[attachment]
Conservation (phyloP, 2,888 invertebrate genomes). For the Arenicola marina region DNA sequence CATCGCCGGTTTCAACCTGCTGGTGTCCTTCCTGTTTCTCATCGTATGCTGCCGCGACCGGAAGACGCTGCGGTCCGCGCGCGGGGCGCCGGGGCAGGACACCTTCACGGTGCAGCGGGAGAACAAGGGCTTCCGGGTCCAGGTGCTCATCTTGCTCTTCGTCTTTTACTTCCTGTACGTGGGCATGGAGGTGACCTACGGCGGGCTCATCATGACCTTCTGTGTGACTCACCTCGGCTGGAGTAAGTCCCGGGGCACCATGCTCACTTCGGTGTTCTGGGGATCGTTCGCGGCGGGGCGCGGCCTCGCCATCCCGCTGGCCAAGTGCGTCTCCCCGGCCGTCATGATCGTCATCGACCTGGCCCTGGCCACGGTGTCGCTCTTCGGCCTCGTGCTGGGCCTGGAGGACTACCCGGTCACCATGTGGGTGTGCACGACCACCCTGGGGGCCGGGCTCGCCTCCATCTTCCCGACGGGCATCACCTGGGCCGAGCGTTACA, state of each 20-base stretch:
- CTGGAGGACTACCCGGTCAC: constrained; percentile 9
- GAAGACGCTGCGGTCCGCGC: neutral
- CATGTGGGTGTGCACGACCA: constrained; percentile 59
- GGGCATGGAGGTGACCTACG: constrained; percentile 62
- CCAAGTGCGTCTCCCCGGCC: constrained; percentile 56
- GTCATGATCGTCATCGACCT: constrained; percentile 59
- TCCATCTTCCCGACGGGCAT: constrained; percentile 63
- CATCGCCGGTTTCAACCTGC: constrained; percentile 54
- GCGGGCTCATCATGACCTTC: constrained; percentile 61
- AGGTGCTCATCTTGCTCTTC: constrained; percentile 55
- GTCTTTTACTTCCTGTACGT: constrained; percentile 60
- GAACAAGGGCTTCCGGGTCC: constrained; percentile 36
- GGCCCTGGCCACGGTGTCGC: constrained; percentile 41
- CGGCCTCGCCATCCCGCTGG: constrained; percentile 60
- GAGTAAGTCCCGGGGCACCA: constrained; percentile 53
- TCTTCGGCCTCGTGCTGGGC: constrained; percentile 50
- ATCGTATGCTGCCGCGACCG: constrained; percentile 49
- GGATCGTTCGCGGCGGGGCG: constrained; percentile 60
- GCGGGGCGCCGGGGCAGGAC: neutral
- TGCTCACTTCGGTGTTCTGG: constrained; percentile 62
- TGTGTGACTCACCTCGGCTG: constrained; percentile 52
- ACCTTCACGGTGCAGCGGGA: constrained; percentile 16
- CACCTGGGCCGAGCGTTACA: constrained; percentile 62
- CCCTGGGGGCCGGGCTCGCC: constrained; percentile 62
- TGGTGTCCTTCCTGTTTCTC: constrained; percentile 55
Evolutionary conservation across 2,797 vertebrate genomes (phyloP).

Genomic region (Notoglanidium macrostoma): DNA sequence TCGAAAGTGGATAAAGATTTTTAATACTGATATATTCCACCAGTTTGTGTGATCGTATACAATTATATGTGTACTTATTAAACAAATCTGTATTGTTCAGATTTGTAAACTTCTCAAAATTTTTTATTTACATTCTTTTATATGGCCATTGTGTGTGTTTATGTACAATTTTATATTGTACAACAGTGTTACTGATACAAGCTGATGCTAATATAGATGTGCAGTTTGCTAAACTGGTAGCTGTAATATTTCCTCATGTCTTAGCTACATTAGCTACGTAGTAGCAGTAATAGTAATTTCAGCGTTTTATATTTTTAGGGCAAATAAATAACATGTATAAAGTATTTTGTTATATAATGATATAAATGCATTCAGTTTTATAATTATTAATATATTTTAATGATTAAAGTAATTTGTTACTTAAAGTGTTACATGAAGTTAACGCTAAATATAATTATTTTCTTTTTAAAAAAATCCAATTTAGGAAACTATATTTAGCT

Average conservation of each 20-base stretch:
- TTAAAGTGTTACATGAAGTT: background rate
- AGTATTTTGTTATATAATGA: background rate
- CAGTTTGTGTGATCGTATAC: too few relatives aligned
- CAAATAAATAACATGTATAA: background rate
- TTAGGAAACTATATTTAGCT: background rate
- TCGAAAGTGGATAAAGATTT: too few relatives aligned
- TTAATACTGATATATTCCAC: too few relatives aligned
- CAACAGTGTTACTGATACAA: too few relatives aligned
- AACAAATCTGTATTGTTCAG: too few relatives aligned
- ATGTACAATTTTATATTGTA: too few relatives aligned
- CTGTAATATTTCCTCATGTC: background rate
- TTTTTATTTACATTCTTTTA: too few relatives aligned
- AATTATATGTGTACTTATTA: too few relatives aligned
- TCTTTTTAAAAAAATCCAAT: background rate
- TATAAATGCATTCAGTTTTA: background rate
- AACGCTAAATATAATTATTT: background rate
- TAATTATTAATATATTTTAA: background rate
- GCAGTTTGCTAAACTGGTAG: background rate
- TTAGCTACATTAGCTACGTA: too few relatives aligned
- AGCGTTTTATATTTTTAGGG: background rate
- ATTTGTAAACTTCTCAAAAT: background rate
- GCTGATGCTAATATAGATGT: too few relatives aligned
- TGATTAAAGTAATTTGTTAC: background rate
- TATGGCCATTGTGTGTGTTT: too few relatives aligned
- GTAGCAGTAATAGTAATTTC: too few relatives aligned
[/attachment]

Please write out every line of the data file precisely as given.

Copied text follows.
Conservation (phyloP, 2,888 invertebrate genomes). For the Arenicola marina region DNA sequence CATCGCCGGTTTCAACCTGCTGGTGTCCTTCCTGTTTCTCATCGTATGCTGCCGCGACCGGAAGACGCTGCGGTCCGCGCGCGGGGCGCCGGGGCAGGACACCTTCACGGTGCAGCGGGAGAACAAGGGCTTCCGGGTCCAGGTGCTCATCTTGCTCTTCGTCTTTTACTTCCTGTACGTGGGCATGGAGGTGACCTACGGCGGGCTCATCATGACCTTCTGTGTGACTCACCTCGGCTGGAGTAAGTCCCGGGGCACCATGCTCACTTCGGTGTTCTGGGGATCGTTCGCGGCGGGGCGCGGCCTCGCCATCCCGCTGGCCAAGTGCGTCTCCCCGGCCGTCATGATCGTCATCGACCTGGCCCTGGCCACGGTGTCGCTCTTCGGCCTCGTGCTGGGCCTGGAGGACTACCCGGTCACCATGTGGGTGTGCACGACCACCCTGGGGGCCGGGCTCGCCTCCATCTTCCCGACGGGCATCACCTGGGCCGAGCGTTACA, state of each 20-base stretch:
- CTGGAGGACTACCCGGTCAC: constrained; percentile 9
- GAAGACGCTGCGGTCCGCGC: neutral
- CATGTGGGTGTGCACGACCA: constrained; percentile 59
- GGGCATGGAGGTGACCTACG: constrained; percentile 62
- CCAAGTGCGTCTCCCCGGCC: constrained; percentile 56
- GTCATGATCGTCATCGACCT: constrained; percentile 59
- TCCATCTTCCCGACGGGCAT: constrained; percentile 63
- CATCGCCGGTTTCAACCTGC: constrained; percentile 54
- GCGGGCTCATCATGACCTTC: constrained; percentile 61
- AGGTGCTCATCTTGCTCTTC: constrained; percentile 55
- GTCTTTTACTTCCTGTACGT: constrained; percentile 60
- GAACAAGGGCTTCCGGGTCC: constrained; percentile 36
- GGCCCTGGCCACGGTGTCGC: constrained; percentile 41
- CGGCCTCGCCATCCCGCTGG: constrained; percentile 60
- GAGTAAGTCCCGGGGCACCA: constrained; percentile 53
- TCTTCGGCCTCGTGCTGGGC: constrained; percentile 50
- ATCGTATGCTGCCGCGACCG: constrained; percentile 49
- GGATCGTTCGCGGCGGGGCG: constrained; percentile 60
- GCGGGGCGCCGGGGCAGGAC: neutral
- TGCTCACTTCGGTGTTCTGG: constrained; percentile 62
- TGTGTGACTCACCTCGGCTG: constrained; percentile 52
- ACCTTCACGGTGCAGCGGGA: constrained; percentile 16
- CACCTGGGCCGAGCGTTACA: constrained; percentile 62
- CCCTGGGGGCCGGGCTCGCC: constrained; percentile 62
- TGGTGTCCTTCCTGTTTCTC: constrained; percentile 55
Evolutionary conservation across 2,797 vertebrate genomes (phyloP).

Genomic region (Notoglanidium macrostoma): DNA sequence TCGAAAGTGGATAAAGATTTTTAATACTGATATATTCCACCAGTTTGTGTGATCGTATACAATTATATGTGTACTTATTAAACAAATCTGTATTGTTCAGATTTGTAAACTTCTCAAAATTTTTTATTTACATTCTTTTATATGGCCATTGTGTGTGTTTATGTACAATTTTATATTGTACAACAGTGTTACTGATACAAGCTGATGCTAATATAGATGTGCAGTTTGCTAAACTGGTAGCTGTAATATTTCCTCATGTCTTAGCTACATTAGCTACGTAGTAGCAGTAATAGTAATTTCAGCGTTTTATATTTTTAGGGCAAATAAATAACATGTATAAAGTATTTTGTTATATAATGATATAAATGCATTCAGTTTTATAATTATTAATATATTTTAATGATTAAAGTAATTTGTTACTTAAAGTGTTACATGAAGTTAACGCTAAATATAATTATTTTCTTTTTAAAAAAATCCAATTTAGGAAACTATATTTAGCT

Average conservation of each 20-base stretch:
- TTAAAGTGTTACATGAAGTT: background rate
- AGTATTTTGTTATATAATGA: background rate
- CAGTTTGTGTGATCGTATAC: too few relatives aligned
- CAAATAAATAACATGTATAA: background rate
- TTAGGAAACTATATTTAGCT: background rate
- TCGAAAGTGGATAAAGATTT: too few relatives aligned
- TTAATACTGATATATTCCAC: too few relatives aligned
- CAACAGTGTTACTGATACAA: too few relatives aligned
- AACAAATCTGTATTGTTCAG: too few relatives aligned
- ATGTACAATTTTATATTGTA: too few relatives aligned
- CTGTAATATTTCCTCATGTC: background rate
- TTTTTATTTACATTCTTTTA: too few relatives aligned
- AATTATATGTGTACTTATTA: too few relatives aligned
- TCTTTTTAAAAAAATCCAAT: background rate
- TATAAATGCATTCAGTTTTA: background rate
- AACGCTAAATATAATTATTT: background rate
- TAATTATTAATATATTTTAA: background rate
- GCAGTTTGCTAAACTGGTAG: background rate
- TTAGCTACATTAGCTACGTA: too few relatives aligned
- AGCGTTTTATATTTTTAGGG: background rate
- ATTTGTAAACTTCTCAAAAT: background rate
- GCTGATGCTAATATAGATGT: too few relatives aligned
- TGATTAAAGTAATTTGTTAC: background rate
- TATGGCCATTGTGTGTGTTT: too few relatives aligned
- GTAGCAGTAATAGTAATTTC: too few relatives aligned